Ministers refuse to say how much work must be done in UK for Navy ships to be ‘Britis…


Ministers are refusing to say how much building work on naval supply ships must be carried out in the UK for the project to be deemed British.

The Government announced last year that the £1.5billion deal for three Fleet Solid Support ships would stay in Britain – quashing fears a foreign yard would win the contract.

But campaigners fear overseas firms which simply have a presence in the UK could benefit and want Ministry of Defence guarantees that British workers will benefit – and to know exactly how much work will be done onshore.

Shadow Defence Minister Stephen Morgan tabled a written parliamentary question asking “whether the Government’s procurement strategy for new Fleet Solid Support ships will set any lower limit on the proportion of work that must be completed in the UK in order to qualify as UK-led”.

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Defence Minister Jeremy Quin replied: “The Fleet Solid Support ship competition will be launched in the spring.

“It is anticipated that the competition will require that the winning bidder must be a UK registered company or consortia and a significant proportion of the build and assembly work must be carried out in the UK.

“We will seek to deliver UK social value in recognition of the opportunities for prosperity and levelling-up that the programme presents.”

But the response failed to quell suspicions a foreign-owned firm could still cash in.

Mr Morgan said: “The Prime Minister has made a lot of promises to our Navy and to British industry, but once again this Government refuses to put its money where its mouth is.

The vessels will supply warships, including HMS Queen Elizabeth

“Building the Fleet Solid Support Ships in Britain is a no-brainer.

“Aside from the obvious security benefits it will provide the steady drumbeat of building needed to create jobs and sustain homegrown industry.

“The Government’s forthcoming industrial strategy must contain a real and enduring commitment to sovereign capability if this government is serious about levelling up.”

Prospect union general secretary Mike Clancy said: “The refusal to specify how much work on these vital support ships will be done in the UK will set alarm bells ringing that the Government may be backtracking on its commitment to build them here.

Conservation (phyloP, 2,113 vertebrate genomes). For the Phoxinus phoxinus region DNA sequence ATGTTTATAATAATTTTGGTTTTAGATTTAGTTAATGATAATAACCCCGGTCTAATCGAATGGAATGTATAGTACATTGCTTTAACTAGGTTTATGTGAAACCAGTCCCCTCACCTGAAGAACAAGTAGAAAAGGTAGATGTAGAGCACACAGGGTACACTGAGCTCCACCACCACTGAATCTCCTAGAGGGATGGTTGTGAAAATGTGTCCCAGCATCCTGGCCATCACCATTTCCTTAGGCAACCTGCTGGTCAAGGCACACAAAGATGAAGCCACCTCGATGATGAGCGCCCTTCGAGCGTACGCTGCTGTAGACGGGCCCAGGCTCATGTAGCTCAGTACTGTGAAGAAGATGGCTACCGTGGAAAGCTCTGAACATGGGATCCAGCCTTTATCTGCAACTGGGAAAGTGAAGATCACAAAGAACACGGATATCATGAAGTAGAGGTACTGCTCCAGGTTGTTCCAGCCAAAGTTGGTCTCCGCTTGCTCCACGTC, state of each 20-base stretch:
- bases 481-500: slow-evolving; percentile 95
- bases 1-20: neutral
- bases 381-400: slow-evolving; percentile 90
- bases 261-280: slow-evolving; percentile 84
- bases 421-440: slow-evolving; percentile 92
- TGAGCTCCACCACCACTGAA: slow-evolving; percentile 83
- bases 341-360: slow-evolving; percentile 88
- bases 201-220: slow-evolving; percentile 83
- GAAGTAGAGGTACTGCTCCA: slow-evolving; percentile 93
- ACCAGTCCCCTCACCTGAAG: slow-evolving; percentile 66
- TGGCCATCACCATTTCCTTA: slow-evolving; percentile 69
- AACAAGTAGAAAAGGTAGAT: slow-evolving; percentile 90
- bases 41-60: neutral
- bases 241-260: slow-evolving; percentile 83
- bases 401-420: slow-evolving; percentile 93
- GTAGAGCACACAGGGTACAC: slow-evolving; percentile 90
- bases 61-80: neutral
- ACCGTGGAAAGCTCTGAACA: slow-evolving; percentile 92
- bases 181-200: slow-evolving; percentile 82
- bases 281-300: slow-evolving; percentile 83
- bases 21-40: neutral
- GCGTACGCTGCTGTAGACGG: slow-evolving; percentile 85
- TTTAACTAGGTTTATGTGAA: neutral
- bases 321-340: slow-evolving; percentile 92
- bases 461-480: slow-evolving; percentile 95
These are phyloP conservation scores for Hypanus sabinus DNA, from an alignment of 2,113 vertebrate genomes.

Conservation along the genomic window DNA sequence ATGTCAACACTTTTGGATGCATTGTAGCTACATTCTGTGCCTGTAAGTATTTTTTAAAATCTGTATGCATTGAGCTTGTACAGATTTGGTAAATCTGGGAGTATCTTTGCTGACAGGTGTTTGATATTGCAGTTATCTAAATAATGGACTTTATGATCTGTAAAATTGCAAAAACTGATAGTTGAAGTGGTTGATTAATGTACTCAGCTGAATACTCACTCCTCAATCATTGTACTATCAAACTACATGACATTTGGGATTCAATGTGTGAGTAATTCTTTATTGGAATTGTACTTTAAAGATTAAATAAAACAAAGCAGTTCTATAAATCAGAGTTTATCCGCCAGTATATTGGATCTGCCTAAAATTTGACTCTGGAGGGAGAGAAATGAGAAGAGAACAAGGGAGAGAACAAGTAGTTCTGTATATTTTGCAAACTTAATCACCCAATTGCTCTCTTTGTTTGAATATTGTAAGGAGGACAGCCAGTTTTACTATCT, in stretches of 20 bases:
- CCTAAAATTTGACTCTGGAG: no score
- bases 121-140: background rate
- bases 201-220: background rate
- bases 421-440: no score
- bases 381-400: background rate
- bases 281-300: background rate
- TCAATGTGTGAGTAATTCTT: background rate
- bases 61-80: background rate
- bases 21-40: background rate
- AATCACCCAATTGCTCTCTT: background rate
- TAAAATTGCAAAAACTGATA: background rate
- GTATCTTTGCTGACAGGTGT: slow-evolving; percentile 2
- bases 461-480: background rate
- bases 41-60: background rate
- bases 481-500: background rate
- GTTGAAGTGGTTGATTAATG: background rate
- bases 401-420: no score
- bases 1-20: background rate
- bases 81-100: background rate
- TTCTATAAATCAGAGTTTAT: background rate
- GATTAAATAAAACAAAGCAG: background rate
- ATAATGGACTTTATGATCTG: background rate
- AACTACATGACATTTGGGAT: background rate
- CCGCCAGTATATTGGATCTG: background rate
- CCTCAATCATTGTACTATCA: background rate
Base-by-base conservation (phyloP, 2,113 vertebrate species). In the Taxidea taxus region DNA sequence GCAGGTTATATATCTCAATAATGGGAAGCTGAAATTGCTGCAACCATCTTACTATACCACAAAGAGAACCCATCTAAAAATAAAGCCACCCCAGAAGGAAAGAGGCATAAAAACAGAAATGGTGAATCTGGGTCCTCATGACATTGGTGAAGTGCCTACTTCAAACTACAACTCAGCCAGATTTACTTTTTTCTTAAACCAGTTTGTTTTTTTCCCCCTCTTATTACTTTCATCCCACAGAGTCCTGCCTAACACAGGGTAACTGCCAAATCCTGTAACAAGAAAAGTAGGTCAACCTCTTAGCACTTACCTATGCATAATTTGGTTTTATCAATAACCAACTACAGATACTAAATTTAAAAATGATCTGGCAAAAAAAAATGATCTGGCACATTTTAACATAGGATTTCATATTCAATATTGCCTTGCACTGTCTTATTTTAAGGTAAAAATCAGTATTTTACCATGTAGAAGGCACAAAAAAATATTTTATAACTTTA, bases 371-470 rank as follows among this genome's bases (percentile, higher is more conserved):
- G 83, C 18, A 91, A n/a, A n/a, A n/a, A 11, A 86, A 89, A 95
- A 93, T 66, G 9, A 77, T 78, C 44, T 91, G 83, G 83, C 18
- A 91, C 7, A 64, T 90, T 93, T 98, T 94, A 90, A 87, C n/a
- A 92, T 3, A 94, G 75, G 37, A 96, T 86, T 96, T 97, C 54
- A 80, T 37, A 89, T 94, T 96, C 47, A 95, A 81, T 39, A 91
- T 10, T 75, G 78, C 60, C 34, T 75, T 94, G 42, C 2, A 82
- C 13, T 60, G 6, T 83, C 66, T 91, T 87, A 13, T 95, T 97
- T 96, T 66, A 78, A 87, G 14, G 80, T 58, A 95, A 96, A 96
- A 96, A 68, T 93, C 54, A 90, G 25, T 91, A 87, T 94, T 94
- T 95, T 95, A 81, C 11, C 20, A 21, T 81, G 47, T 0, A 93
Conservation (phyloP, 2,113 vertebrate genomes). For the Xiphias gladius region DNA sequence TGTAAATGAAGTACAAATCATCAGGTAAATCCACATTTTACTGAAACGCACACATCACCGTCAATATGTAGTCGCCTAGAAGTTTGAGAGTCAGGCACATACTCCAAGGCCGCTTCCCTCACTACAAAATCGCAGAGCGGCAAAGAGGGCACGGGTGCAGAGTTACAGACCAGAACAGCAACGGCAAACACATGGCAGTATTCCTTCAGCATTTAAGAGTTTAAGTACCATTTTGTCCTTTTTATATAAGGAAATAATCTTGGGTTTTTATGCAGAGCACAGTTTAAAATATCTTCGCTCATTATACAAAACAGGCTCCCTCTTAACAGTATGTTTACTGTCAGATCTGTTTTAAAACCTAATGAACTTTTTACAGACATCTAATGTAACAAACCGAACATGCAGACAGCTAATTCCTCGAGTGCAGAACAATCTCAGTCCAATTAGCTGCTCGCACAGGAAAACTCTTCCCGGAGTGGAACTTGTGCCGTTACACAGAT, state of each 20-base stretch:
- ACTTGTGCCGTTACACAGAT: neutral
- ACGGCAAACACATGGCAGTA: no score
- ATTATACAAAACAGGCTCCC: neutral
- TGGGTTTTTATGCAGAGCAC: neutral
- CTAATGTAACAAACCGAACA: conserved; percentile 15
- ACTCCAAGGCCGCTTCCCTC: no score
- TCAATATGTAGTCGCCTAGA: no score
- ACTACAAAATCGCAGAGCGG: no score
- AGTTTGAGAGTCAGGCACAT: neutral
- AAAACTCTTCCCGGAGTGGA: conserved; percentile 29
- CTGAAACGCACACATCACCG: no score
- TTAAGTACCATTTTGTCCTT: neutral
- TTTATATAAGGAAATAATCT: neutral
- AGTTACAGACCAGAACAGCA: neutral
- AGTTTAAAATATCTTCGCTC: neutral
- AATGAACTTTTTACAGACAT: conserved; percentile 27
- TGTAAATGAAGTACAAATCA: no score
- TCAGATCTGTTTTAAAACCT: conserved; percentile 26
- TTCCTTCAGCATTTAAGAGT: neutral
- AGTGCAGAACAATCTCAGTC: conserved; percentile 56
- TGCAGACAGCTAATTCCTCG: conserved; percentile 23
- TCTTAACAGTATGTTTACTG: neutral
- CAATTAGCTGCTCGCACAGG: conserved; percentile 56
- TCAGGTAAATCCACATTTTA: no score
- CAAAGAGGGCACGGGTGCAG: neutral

“If most of the work is done outside of the UK, and most of the jobs go to workers in foreign shipyards, then it will be a betrayal of defence workers in the UK who are desperate for this work.

“Nobody will be fooled if the Government try to fiddle the figures on this – ‘UK registered’ is not the same as UK jobs.”

“The Government have set out their vision for defence policy – what we now need is a vision for defence jobs so that we maintain the world-leading skills that are the bedrock of our national security and the heart of so many communities across the UK.”

The 40,000-tonne Fleet Solid Support vessels, part of the Royal Fleet Auxiliary, will resupply Navy warships with food, ammunition and explosives.

The competition for the contract was initially offered worldwide, with companies from Italy, Spain, Japan and South Korea shortlisted, along with a UK consortium.

The British team, backed by the Keep Britain Afloat campaign, includes Babcock, BAE Systems, Cammell Laird and Rolls-Royce.

The tendering process was halted suddenly in November 2019 – raising hopes the terms could be reset to boost British firms’ chances of winning the deal.

The Ministry of Defence triggered fresh dismay in August when foreign firms were invited to take part in early plans to build the vessels.

But in October, Defence Secretary Ben Wallace said: “Shipbuilding has historically been a British success story, and I am determined to revitalise this amazing industry as part of this Government’s commitment to build back better.

Defence Secretary Ben Wallace

“The Fleet Solid Support warships competition will be the genesis of a great UK shipbuilding industry, and allow us to develop the skills and expertise for the shipyards of tomorrow.”

The Ministry of Defence said at the time that while “international companies will be invited to work in collaboration with UK firms to feed in their skills and expertise … the successful manufacturing team must be led by a British company”.

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